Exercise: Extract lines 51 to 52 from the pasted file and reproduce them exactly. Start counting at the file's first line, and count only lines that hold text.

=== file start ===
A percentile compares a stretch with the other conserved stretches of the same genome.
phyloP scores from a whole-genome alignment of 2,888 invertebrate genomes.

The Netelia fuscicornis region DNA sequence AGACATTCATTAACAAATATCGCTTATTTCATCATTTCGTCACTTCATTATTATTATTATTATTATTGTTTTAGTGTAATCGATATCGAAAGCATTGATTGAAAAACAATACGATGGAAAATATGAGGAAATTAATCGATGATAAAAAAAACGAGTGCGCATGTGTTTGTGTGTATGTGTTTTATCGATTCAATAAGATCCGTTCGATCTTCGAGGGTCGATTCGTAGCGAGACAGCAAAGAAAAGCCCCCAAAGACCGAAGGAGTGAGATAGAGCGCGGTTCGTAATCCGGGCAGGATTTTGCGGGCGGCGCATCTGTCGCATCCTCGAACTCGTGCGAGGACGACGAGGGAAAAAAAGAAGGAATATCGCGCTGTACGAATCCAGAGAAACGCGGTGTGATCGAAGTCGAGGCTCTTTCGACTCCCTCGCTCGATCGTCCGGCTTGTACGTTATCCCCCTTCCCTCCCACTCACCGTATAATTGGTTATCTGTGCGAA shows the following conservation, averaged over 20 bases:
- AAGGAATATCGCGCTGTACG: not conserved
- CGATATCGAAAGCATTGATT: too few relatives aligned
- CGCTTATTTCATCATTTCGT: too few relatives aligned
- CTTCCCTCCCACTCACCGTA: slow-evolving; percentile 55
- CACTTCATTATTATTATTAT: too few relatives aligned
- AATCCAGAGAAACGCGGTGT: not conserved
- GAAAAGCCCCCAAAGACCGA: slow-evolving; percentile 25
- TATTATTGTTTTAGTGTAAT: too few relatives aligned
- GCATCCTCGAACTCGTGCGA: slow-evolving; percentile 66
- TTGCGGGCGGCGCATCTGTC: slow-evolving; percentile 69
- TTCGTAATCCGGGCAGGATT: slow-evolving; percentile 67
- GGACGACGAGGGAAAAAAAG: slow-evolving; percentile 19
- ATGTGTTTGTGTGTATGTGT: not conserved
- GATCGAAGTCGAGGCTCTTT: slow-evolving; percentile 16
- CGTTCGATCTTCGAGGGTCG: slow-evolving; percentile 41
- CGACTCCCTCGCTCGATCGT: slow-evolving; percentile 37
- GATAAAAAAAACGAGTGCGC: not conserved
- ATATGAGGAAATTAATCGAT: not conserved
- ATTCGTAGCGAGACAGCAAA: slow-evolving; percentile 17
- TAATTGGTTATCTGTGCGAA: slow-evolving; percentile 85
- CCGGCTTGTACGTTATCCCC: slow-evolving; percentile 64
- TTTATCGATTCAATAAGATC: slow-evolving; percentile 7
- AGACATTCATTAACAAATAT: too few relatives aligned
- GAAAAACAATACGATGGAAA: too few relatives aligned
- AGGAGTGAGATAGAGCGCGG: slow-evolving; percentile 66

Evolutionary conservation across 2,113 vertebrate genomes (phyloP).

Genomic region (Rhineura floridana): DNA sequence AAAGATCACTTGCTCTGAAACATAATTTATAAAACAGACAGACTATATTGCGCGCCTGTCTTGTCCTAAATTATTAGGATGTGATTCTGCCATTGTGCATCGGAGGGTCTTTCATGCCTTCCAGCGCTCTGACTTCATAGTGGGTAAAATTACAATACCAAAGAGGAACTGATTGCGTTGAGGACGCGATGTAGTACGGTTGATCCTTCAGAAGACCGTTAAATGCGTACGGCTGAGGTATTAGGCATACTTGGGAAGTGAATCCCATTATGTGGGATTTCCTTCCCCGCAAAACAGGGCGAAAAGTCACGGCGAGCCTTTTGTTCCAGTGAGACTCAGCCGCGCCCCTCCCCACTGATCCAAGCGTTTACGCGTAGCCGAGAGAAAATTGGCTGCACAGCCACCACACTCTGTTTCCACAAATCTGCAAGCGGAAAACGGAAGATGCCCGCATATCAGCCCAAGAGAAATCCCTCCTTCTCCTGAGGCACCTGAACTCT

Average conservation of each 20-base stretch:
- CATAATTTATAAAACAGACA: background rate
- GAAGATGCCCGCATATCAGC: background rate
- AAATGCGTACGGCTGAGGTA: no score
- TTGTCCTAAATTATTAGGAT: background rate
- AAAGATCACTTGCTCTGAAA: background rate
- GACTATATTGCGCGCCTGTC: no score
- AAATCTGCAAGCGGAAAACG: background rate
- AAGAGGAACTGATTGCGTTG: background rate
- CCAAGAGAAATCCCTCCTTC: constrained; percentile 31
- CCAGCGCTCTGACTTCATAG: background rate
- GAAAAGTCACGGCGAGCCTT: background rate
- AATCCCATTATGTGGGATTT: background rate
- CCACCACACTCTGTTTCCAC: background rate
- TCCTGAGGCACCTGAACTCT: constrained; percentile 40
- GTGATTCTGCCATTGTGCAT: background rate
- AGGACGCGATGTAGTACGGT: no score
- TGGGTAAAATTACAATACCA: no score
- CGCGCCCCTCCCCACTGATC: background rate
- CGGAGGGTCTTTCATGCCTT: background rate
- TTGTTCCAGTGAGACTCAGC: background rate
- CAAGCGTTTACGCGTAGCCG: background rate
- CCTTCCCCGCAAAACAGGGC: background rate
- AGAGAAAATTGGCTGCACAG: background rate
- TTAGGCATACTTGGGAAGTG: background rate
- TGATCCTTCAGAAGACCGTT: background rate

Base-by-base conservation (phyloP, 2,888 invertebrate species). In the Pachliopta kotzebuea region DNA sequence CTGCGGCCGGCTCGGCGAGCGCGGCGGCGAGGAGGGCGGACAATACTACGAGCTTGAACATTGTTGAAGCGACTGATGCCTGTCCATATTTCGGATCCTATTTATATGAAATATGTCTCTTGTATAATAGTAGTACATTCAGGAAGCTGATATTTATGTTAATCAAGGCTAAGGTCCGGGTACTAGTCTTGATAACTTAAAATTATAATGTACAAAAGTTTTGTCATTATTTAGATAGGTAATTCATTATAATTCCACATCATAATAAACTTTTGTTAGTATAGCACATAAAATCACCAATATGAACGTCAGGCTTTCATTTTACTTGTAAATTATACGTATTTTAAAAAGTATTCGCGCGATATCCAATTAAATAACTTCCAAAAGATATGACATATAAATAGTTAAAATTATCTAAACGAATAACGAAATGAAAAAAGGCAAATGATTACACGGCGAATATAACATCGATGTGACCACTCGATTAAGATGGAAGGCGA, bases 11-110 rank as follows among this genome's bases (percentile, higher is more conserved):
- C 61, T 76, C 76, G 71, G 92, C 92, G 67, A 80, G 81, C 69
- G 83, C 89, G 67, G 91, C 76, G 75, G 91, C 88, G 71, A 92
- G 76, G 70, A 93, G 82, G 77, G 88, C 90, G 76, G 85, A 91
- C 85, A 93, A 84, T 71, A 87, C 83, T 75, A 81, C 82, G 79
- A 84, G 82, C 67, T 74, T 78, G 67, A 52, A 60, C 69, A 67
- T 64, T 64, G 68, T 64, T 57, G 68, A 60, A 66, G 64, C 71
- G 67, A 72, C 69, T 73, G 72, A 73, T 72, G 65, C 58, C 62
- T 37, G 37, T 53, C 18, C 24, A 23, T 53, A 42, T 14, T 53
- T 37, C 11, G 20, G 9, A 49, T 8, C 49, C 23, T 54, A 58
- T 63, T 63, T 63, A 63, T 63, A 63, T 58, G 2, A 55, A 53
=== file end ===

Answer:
- TTGTTCCAGTGAGACTCAGC: background rate
- CAAGCGTTTACGCGTAGCCG: background rate